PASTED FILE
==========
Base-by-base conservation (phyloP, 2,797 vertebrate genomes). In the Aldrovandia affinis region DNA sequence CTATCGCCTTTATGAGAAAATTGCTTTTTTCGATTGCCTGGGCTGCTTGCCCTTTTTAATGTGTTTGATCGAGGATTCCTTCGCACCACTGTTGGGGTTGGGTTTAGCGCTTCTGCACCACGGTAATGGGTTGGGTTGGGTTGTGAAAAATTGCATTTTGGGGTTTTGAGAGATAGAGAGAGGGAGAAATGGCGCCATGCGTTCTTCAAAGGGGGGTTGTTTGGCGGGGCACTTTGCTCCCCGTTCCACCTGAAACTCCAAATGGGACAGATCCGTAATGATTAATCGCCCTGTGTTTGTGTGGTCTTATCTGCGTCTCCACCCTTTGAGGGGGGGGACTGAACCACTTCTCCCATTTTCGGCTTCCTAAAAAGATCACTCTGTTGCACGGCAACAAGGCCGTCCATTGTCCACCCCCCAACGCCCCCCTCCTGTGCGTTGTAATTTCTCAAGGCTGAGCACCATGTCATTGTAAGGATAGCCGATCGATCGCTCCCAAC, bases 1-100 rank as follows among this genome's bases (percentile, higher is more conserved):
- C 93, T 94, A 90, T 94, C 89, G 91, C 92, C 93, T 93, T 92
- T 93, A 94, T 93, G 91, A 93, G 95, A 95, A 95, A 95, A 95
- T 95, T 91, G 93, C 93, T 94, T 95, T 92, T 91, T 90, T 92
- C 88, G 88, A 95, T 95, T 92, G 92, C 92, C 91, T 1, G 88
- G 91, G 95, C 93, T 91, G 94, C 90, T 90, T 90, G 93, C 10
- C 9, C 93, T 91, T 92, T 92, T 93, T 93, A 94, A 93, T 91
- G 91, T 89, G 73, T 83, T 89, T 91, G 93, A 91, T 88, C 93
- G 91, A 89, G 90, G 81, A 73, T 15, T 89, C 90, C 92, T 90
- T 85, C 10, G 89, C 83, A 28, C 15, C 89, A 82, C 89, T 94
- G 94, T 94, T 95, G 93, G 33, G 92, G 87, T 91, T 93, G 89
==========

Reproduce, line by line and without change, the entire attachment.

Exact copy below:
Base-by-base conservation (phyloP, 2,797 vertebrate genomes). In the Aldrovandia affinis region DNA sequence CTATCGCCTTTATGAGAAAATTGCTTTTTTCGATTGCCTGGGCTGCTTGCCCTTTTTAATGTGTTTGATCGAGGATTCCTTCGCACCACTGTTGGGGTTGGGTTTAGCGCTTCTGCACCACGGTAATGGGTTGGGTTGGGTTGTGAAAAATTGCATTTTGGGGTTTTGAGAGATAGAGAGAGGGAGAAATGGCGCCATGCGTTCTTCAAAGGGGGGTTGTTTGGCGGGGCACTTTGCTCCCCGTTCCACCTGAAACTCCAAATGGGACAGATCCGTAATGATTAATCGCCCTGTGTTTGTGTGGTCTTATCTGCGTCTCCACCCTTTGAGGGGGGGGACTGAACCACTTCTCCCATTTTCGGCTTCCTAAAAAGATCACTCTGTTGCACGGCAACAAGGCCGTCCATTGTCCACCCCCCAACGCCCCCCTCCTGTGCGTTGTAATTTCTCAAGGCTGAGCACCATGTCATTGTAAGGATAGCCGATCGATCGCTCCCAAC, bases 1-100 rank as follows among this genome's bases (percentile, higher is more conserved):
- C 93, T 94, A 90, T 94, C 89, G 91, C 92, C 93, T 93, T 92
- T 93, A 94, T 93, G 91, A 93, G 95, A 95, A 95, A 95, A 95
- T 95, T 91, G 93, C 93, T 94, T 95, T 92, T 91, T 90, T 92
- C 88, G 88, A 95, T 95, T 92, G 92, C 92, C 91, T 1, G 88
- G 91, G 95, C 93, T 91, G 94, C 90, T 90, T 90, G 93, C 10
- C 9, C 93, T 91, T 92, T 92, T 93, T 93, A 94, A 93, T 91
- G 91, T 89, G 73, T 83, T 89, T 91, G 93, A 91, T 88, C 93
- G 91, A 89, G 90, G 81, A 73, T 15, T 89, C 90, C 92, T 90
- T 85, C 10, G 89, C 83, A 28, C 15, C 89, A 82, C 89, T 94
- G 94, T 94, T 95, G 93, G 33, G 92, G 87, T 91, T 93, G 89